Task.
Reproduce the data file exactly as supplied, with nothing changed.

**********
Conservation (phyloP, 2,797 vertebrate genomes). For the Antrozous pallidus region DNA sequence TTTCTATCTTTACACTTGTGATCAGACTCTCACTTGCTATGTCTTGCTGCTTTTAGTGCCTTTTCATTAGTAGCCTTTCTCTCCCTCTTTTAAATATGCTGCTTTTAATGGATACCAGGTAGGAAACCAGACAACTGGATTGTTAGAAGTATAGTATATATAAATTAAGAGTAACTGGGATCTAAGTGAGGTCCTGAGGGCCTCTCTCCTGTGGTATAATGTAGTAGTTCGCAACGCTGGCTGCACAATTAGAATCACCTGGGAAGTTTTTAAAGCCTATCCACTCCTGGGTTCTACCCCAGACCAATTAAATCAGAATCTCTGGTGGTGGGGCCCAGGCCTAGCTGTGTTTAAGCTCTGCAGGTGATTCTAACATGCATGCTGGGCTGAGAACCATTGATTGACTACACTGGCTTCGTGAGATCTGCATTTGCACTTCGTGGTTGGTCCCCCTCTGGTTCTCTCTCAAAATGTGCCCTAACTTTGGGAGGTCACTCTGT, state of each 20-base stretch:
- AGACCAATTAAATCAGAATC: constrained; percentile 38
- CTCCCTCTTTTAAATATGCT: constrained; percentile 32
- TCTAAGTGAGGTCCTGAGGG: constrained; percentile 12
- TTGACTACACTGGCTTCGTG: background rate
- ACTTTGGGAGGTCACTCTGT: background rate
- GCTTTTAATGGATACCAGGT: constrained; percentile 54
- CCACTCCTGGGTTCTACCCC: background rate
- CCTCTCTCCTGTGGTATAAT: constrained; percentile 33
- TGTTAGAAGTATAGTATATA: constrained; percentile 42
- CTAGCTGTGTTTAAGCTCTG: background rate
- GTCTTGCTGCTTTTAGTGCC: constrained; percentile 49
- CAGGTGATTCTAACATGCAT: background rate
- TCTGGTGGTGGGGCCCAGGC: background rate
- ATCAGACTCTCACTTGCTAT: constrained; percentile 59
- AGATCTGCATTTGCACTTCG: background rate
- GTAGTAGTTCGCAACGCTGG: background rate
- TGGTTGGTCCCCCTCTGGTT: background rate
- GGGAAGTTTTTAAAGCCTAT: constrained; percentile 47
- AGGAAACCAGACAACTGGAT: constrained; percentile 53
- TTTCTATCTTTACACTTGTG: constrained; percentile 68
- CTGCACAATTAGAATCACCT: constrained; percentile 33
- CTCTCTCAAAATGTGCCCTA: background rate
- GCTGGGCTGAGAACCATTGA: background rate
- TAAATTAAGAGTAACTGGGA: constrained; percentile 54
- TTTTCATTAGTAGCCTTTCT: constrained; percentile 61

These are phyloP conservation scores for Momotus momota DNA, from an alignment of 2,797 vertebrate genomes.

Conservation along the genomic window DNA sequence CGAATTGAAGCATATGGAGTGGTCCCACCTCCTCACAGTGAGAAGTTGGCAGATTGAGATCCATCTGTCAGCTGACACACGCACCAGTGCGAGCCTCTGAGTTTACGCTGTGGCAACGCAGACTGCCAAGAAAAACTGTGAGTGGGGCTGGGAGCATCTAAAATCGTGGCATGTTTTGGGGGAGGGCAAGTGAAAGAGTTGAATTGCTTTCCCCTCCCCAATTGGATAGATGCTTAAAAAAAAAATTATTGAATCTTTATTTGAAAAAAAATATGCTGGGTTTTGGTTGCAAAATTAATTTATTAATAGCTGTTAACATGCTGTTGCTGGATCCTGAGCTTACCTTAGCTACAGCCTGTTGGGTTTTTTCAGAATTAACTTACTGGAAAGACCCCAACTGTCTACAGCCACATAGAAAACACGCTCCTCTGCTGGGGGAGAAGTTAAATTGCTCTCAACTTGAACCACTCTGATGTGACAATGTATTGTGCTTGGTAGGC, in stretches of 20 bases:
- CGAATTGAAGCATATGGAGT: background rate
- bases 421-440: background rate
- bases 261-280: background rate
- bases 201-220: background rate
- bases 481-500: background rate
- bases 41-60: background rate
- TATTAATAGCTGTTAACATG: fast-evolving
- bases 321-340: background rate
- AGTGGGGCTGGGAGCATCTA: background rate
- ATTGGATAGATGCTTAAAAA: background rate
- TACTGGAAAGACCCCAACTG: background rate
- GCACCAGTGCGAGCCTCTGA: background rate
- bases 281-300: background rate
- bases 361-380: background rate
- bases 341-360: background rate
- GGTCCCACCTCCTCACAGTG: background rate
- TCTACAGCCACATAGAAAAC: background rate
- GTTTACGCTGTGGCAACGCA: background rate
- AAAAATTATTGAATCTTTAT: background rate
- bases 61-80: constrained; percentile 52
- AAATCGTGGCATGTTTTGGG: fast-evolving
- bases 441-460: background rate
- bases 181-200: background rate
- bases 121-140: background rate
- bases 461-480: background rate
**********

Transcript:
Conservation (phyloP, 2,797 vertebrate genomes). For the Antrozous pallidus region DNA sequence TTTCTATCTTTACACTTGTGATCAGACTCTCACTTGCTATGTCTTGCTGCTTTTAGTGCCTTTTCATTAGTAGCCTTTCTCTCCCTCTTTTAAATATGCTGCTTTTAATGGATACCAGGTAGGAAACCAGACAACTGGATTGTTAGAAGTATAGTATATATAAATTAAGAGTAACTGGGATCTAAGTGAGGTCCTGAGGGCCTCTCTCCTGTGGTATAATGTAGTAGTTCGCAACGCTGGCTGCACAATTAGAATCACCTGGGAAGTTTTTAAAGCCTATCCACTCCTGGGTTCTACCCCAGACCAATTAAATCAGAATCTCTGGTGGTGGGGCCCAGGCCTAGCTGTGTTTAAGCTCTGCAGGTGATTCTAACATGCATGCTGGGCTGAGAACCATTGATTGACTACACTGGCTTCGTGAGATCTGCATTTGCACTTCGTGGTTGGTCCCCCTCTGGTTCTCTCTCAAAATGTGCCCTAACTTTGGGAGGTCACTCTGT, state of each 20-base stretch:
- AGACCAATTAAATCAGAATC: constrained; percentile 38
- CTCCCTCTTTTAAATATGCT: constrained; percentile 32
- TCTAAGTGAGGTCCTGAGGG: constrained; percentile 12
- TTGACTACACTGGCTTCGTG: background rate
- ACTTTGGGAGGTCACTCTGT: background rate
- GCTTTTAATGGATACCAGGT: constrained; percentile 54
- CCACTCCTGGGTTCTACCCC: background rate
- CCTCTCTCCTGTGGTATAAT: constrained; percentile 33
- TGTTAGAAGTATAGTATATA: constrained; percentile 42
- CTAGCTGTGTTTAAGCTCTG: background rate
- GTCTTGCTGCTTTTAGTGCC: constrained; percentile 49
- CAGGTGATTCTAACATGCAT: background rate
- TCTGGTGGTGGGGCCCAGGC: background rate
- ATCAGACTCTCACTTGCTAT: constrained; percentile 59
- AGATCTGCATTTGCACTTCG: background rate
- GTAGTAGTTCGCAACGCTGG: background rate
- TGGTTGGTCCCCCTCTGGTT: background rate
- GGGAAGTTTTTAAAGCCTAT: constrained; percentile 47
- AGGAAACCAGACAACTGGAT: constrained; percentile 53
- TTTCTATCTTTACACTTGTG: constrained; percentile 68
- CTGCACAATTAGAATCACCT: constrained; percentile 33
- CTCTCTCAAAATGTGCCCTA: background rate
- GCTGGGCTGAGAACCATTGA: background rate
- TAAATTAAGAGTAACTGGGA: constrained; percentile 54
- TTTTCATTAGTAGCCTTTCT: constrained; percentile 61

These are phyloP conservation scores for Momotus momota DNA, from an alignment of 2,797 vertebrate genomes.

Conservation along the genomic window DNA sequence CGAATTGAAGCATATGGAGTGGTCCCACCTCCTCACAGTGAGAAGTTGGCAGATTGAGATCCATCTGTCAGCTGACACACGCACCAGTGCGAGCCTCTGAGTTTACGCTGTGGCAACGCAGACTGCCAAGAAAAACTGTGAGTGGGGCTGGGAGCATCTAAAATCGTGGCATGTTTTGGGGGAGGGCAAGTGAAAGAGTTGAATTGCTTTCCCCTCCCCAATTGGATAGATGCTTAAAAAAAAAATTATTGAATCTTTATTTGAAAAAAAATATGCTGGGTTTTGGTTGCAAAATTAATTTATTAATAGCTGTTAACATGCTGTTGCTGGATCCTGAGCTTACCTTAGCTACAGCCTGTTGGGTTTTTTCAGAATTAACTTACTGGAAAGACCCCAACTGTCTACAGCCACATAGAAAACACGCTCCTCTGCTGGGGGAGAAGTTAAATTGCTCTCAACTTGAACCACTCTGATGTGACAATGTATTGTGCTTGGTAGGC, in stretches of 20 bases:
- CGAATTGAAGCATATGGAGT: background rate
- bases 421-440: background rate
- bases 261-280: background rate
- bases 201-220: background rate
- bases 481-500: background rate
- bases 41-60: background rate
- TATTAATAGCTGTTAACATG: fast-evolving
- bases 321-340: background rate
- AGTGGGGCTGGGAGCATCTA: background rate
- ATTGGATAGATGCTTAAAAA: background rate
- TACTGGAAAGACCCCAACTG: background rate
- GCACCAGTGCGAGCCTCTGA: background rate
- bases 281-300: background rate
- bases 361-380: background rate
- bases 341-360: background rate
- GGTCCCACCTCCTCACAGTG: background rate
- TCTACAGCCACATAGAAAAC: background rate
- GTTTACGCTGTGGCAACGCA: background rate
- AAAAATTATTGAATCTTTAT: background rate
- bases 61-80: constrained; percentile 52
- AAATCGTGGCATGTTTTGGG: fast-evolving
- bases 441-460: background rate
- bases 181-200: background rate
- bases 121-140: background rate
- bases 461-480: background rate